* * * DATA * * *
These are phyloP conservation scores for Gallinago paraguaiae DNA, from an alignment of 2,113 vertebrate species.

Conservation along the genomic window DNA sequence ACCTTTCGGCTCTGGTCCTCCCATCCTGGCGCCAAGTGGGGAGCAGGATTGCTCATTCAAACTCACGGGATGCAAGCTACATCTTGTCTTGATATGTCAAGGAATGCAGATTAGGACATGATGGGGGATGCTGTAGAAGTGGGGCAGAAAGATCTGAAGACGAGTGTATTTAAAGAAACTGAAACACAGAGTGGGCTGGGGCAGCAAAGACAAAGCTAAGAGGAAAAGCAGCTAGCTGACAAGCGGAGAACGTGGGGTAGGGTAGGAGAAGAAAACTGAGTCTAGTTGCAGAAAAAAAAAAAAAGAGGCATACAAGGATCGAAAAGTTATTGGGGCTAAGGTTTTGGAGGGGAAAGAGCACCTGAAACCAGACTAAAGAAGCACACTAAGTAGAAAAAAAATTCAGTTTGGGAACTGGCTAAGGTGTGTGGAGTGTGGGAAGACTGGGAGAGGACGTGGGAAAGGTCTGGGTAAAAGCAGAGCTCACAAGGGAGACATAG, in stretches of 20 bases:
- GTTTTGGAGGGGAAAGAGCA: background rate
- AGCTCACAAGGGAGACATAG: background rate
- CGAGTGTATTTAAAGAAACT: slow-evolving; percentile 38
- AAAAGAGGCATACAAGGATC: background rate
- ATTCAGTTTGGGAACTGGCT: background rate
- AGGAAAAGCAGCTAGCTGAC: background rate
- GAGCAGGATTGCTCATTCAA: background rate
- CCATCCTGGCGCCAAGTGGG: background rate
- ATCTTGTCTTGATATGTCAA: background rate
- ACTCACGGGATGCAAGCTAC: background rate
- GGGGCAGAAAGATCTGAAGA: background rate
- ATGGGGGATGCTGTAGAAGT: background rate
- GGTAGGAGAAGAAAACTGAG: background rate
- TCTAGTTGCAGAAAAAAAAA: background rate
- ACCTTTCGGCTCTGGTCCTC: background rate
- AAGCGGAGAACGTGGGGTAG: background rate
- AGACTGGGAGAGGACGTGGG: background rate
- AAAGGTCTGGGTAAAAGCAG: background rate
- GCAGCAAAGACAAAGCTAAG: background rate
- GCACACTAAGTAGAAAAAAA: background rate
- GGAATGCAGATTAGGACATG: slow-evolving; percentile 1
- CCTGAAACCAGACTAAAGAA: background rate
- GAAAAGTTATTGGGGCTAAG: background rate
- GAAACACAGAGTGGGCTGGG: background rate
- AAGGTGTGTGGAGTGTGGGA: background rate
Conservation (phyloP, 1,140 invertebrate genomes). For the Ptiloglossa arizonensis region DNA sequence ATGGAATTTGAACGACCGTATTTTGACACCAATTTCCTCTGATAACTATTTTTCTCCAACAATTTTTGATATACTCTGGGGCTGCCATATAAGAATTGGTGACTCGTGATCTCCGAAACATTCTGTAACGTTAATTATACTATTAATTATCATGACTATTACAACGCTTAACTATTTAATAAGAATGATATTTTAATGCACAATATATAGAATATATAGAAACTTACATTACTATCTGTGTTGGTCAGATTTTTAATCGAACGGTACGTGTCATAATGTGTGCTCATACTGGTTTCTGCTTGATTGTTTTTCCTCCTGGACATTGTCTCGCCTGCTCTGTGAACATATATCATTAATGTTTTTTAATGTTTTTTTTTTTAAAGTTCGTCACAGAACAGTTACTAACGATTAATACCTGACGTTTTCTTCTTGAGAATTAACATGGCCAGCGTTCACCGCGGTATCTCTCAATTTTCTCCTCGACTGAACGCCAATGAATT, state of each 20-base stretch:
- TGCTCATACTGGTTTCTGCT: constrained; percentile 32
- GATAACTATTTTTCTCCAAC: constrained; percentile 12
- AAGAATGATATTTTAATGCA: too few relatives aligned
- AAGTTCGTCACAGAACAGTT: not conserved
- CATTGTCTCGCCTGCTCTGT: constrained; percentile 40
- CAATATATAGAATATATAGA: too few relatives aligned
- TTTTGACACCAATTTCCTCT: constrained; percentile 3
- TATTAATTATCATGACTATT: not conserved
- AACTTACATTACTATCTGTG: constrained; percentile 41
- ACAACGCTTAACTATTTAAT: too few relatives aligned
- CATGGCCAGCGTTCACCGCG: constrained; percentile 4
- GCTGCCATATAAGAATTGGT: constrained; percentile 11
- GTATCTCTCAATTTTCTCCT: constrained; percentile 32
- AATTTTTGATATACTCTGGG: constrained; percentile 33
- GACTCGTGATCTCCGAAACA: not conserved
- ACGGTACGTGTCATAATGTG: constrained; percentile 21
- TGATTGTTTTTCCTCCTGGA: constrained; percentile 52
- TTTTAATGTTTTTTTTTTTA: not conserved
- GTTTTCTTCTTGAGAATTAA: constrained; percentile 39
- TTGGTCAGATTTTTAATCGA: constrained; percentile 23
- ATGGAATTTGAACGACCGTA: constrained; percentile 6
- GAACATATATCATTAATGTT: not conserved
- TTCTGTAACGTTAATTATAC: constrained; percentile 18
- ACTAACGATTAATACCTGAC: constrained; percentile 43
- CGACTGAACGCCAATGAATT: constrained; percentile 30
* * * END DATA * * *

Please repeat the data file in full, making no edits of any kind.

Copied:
These are phyloP conservation scores for Gallinago paraguaiae DNA, from an alignment of 2,113 vertebrate species.

Conservation along the genomic window DNA sequence ACCTTTCGGCTCTGGTCCTCCCATCCTGGCGCCAAGTGGGGAGCAGGATTGCTCATTCAAACTCACGGGATGCAAGCTACATCTTGTCTTGATATGTCAAGGAATGCAGATTAGGACATGATGGGGGATGCTGTAGAAGTGGGGCAGAAAGATCTGAAGACGAGTGTATTTAAAGAAACTGAAACACAGAGTGGGCTGGGGCAGCAAAGACAAAGCTAAGAGGAAAAGCAGCTAGCTGACAAGCGGAGAACGTGGGGTAGGGTAGGAGAAGAAAACTGAGTCTAGTTGCAGAAAAAAAAAAAAAGAGGCATACAAGGATCGAAAAGTTATTGGGGCTAAGGTTTTGGAGGGGAAAGAGCACCTGAAACCAGACTAAAGAAGCACACTAAGTAGAAAAAAAATTCAGTTTGGGAACTGGCTAAGGTGTGTGGAGTGTGGGAAGACTGGGAGAGGACGTGGGAAAGGTCTGGGTAAAAGCAGAGCTCACAAGGGAGACATAG, in stretches of 20 bases:
- GTTTTGGAGGGGAAAGAGCA: background rate
- AGCTCACAAGGGAGACATAG: background rate
- CGAGTGTATTTAAAGAAACT: slow-evolving; percentile 38
- AAAAGAGGCATACAAGGATC: background rate
- ATTCAGTTTGGGAACTGGCT: background rate
- AGGAAAAGCAGCTAGCTGAC: background rate
- GAGCAGGATTGCTCATTCAA: background rate
- CCATCCTGGCGCCAAGTGGG: background rate
- ATCTTGTCTTGATATGTCAA: background rate
- ACTCACGGGATGCAAGCTAC: background rate
- GGGGCAGAAAGATCTGAAGA: background rate
- ATGGGGGATGCTGTAGAAGT: background rate
- GGTAGGAGAAGAAAACTGAG: background rate
- TCTAGTTGCAGAAAAAAAAA: background rate
- ACCTTTCGGCTCTGGTCCTC: background rate
- AAGCGGAGAACGTGGGGTAG: background rate
- AGACTGGGAGAGGACGTGGG: background rate
- AAAGGTCTGGGTAAAAGCAG: background rate
- GCAGCAAAGACAAAGCTAAG: background rate
- GCACACTAAGTAGAAAAAAA: background rate
- GGAATGCAGATTAGGACATG: slow-evolving; percentile 1
- CCTGAAACCAGACTAAAGAA: background rate
- GAAAAGTTATTGGGGCTAAG: background rate
- GAAACACAGAGTGGGCTGGG: background rate
- AAGGTGTGTGGAGTGTGGGA: background rate
Conservation (phyloP, 1,140 invertebrate genomes). For the Ptiloglossa arizonensis region DNA sequence ATGGAATTTGAACGACCGTATTTTGACACCAATTTCCTCTGATAACTATTTTTCTCCAACAATTTTTGATATACTCTGGGGCTGCCATATAAGAATTGGTGACTCGTGATCTCCGAAACATTCTGTAACGTTAATTATACTATTAATTATCATGACTATTACAACGCTTAACTATTTAATAAGAATGATATTTTAATGCACAATATATAGAATATATAGAAACTTACATTACTATCTGTGTTGGTCAGATTTTTAATCGAACGGTACGTGTCATAATGTGTGCTCATACTGGTTTCTGCTTGATTGTTTTTCCTCCTGGACATTGTCTCGCCTGCTCTGTGAACATATATCATTAATGTTTTTTAATGTTTTTTTTTTTAAAGTTCGTCACAGAACAGTTACTAACGATTAATACCTGACGTTTTCTTCTTGAGAATTAACATGGCCAGCGTTCACCGCGGTATCTCTCAATTTTCTCCTCGACTGAACGCCAATGAATT, state of each 20-base stretch:
- TGCTCATACTGGTTTCTGCT: constrained; percentile 32
- GATAACTATTTTTCTCCAAC: constrained; percentile 12
- AAGAATGATATTTTAATGCA: too few relatives aligned
- AAGTTCGTCACAGAACAGTT: not conserved
- CATTGTCTCGCCTGCTCTGT: constrained; percentile 40
- CAATATATAGAATATATAGA: too few relatives aligned
- TTTTGACACCAATTTCCTCT: constrained; percentile 3
- TATTAATTATCATGACTATT: not conserved
- AACTTACATTACTATCTGTG: constrained; percentile 41
- ACAACGCTTAACTATTTAAT: too few relatives aligned
- CATGGCCAGCGTTCACCGCG: constrained; percentile 4
- GCTGCCATATAAGAATTGGT: constrained; percentile 11
- GTATCTCTCAATTTTCTCCT: constrained; percentile 32
- AATTTTTGATATACTCTGGG: constrained; percentile 33
- GACTCGTGATCTCCGAAACA: not conserved
- ACGGTACGTGTCATAATGTG: constrained; percentile 21
- TGATTGTTTTTCCTCCTGGA: constrained; percentile 52
- TTTTAATGTTTTTTTTTTTA: not conserved
- GTTTTCTTCTTGAGAATTAA: constrained; percentile 39
- TTGGTCAGATTTTTAATCGA: constrained; percentile 23
- ATGGAATTTGAACGACCGTA: constrained; percentile 6
- GAACATATATCATTAATGTT: not conserved
- TTCTGTAACGTTAATTATAC: constrained; percentile 18
- ACTAACGATTAATACCTGAC: constrained; percentile 43
- CGACTGAACGCCAATGAATT: constrained; percentile 30